[5] “Askerden itiraz“ [Rejection from the military] , Milliyet, 11.03.2010


[6]  TF071422, Turkish Court of Accounts Strengthening, World Bank Project, 2012

[7] Turkish Court of Accounts, Press Release, http://www.sayistay.gov.tr/habernet.asp?id=1230, Aralık 2013

[8] Denetimde 2011 yili bos gecti, [The 2011 passed without external auditing] Radikal , 27 November 2012 http://www.radikal.com.tr/ekonomi/denetimde_2011_yili_bos_gecti-1109483

[9] Official Gazette (2012) “Bazı Kanun ve Kanun Hükmünde Kararnamelerde Değişiklik Yapılmasına Dair Kanun,” No: 6353, 4 July 2012. 28351.

[10] Denetimde 2011 yili bos gecti, [The 2011 passed without external auditing] Radikal , 27 November 2012 http://www.radikal.com.tr/ekonomi/denetimde_2011_yili_bos_gecti-1109483

[11] PBC Meetings, 2012

[12] TCA reports are written by the TCA auditing teams, and include financial auditing of the 146 public institutions. The auditing groups rely on the audit reports prepared by the external auditors.

[13] Turkey’s auditing debates in deadlock, opposition lawmakers walk out, Today’s Zaman, 04.11.2013

http://www.todayszaman.com/news-330558-turkeys-auditing-debates-in-deadlock-opposition-lawmakers-walk-out.html; Amendment to make auditing of public spending impossible for three more years, Today’s Zaman, 12.12.2013, http://www.todayszaman.com/news-333795-amendment-to-make-auditing-of-public-spending-impossible-for-three-more-years.html

[14] Sayıştay Kanunu’nda Değişiklik yapılması Hakkında Kanun Teklifi, [Law proposal amending the law on Turkish Court of Accounts], 18.04.2013


[15] AKP’den Sayıştay’ı Bitirme Yasası [ The Law from the government on Turkish Court of Accounts aiming to abolish the Court], Taraf, 22.04.2013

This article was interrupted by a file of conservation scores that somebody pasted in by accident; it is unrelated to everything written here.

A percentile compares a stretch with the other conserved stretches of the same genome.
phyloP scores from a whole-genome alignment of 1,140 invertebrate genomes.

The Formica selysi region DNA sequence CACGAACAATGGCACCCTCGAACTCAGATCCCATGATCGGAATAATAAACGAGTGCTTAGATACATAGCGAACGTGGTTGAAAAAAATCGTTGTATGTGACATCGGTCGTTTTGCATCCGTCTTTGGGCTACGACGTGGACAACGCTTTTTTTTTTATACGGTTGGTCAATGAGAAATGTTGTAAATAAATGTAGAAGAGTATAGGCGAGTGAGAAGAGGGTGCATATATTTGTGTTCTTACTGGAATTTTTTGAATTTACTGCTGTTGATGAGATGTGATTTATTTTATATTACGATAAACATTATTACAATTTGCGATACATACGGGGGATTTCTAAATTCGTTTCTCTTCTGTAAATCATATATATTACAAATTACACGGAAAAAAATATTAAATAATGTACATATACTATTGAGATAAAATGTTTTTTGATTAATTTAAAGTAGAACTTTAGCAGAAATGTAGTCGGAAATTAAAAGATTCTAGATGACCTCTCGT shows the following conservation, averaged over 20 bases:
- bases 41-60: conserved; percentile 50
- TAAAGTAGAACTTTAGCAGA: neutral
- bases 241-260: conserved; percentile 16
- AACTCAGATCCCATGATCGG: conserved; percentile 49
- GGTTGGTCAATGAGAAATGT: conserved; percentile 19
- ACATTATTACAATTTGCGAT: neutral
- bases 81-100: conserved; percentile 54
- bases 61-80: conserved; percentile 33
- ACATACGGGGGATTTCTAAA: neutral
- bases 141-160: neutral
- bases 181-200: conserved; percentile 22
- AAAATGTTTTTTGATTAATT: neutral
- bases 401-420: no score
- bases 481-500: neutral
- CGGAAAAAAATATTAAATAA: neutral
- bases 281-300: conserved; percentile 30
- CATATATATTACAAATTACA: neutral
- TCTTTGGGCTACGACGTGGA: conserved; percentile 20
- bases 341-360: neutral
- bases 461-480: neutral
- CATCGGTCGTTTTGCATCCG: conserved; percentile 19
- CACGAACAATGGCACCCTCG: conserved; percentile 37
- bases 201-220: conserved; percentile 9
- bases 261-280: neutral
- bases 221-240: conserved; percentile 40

[16] Changes to Court of Accounts Law would deal blow to transparency, Today’s Zaman, 28.04.2013, http://www.todayszaman.com/news-313869-changes-to-court-of-accounts-law-would-deal-blow-to-transparency.html

[17] ‘AB, Sayıştay kanun taslağından ciddi şekilde endişeli’, [The EU has serious concerns about the draft TCA law], Zaman, 11.10.2013, http://www.zaman.com.tr/dunya_ab-sayistay-kanun-taslagindan-ciddi-sekilde-endiseli_2150613.html

[18]Sayıştay’ın bağımsızlığı zedelenmesin [The independence of the TCA shouldn’t be damaged], Dünya, 15.05.2013 http://www.dunya.com/sayistayin-bagimsizligi-zedelenmesin-191956h-p1.htm

[19] Turkey’s auditing debates in deadlock, opposition lawmakers walk out, Today’s Zaman, 04.11.2013


[20]Main opposition slams government for missing Court of Accounts reports, Today’s Zaman, 10. 12.2013 http://www.todayszaman.com/news-333654-main-opposition-slams-government-for-missing-court-of-accounts-reports.html, MHPli Günal: AKP TBMMyi Yetkisiz, Sayıştay’ı Etkisiz hale getirdi,[Günel from MHP: AKP government  rendered the Parliament unauthorized and the TCA ineffective], 06.12.2013, http://www.etikhaber.com/siyaset/159108-mhp-li-guenal-akp-tbmm-yi-yetkisiz-say-stay-etkisiz-hale-getirdi.html

[21] 3 Yıl Daha denetimsiz [No Auditing for three more years], Radikal, 12.12.2013


[22] Turkish ministers’ sons arrested in corruption and bribery investigation, Guardian, 17.12.2013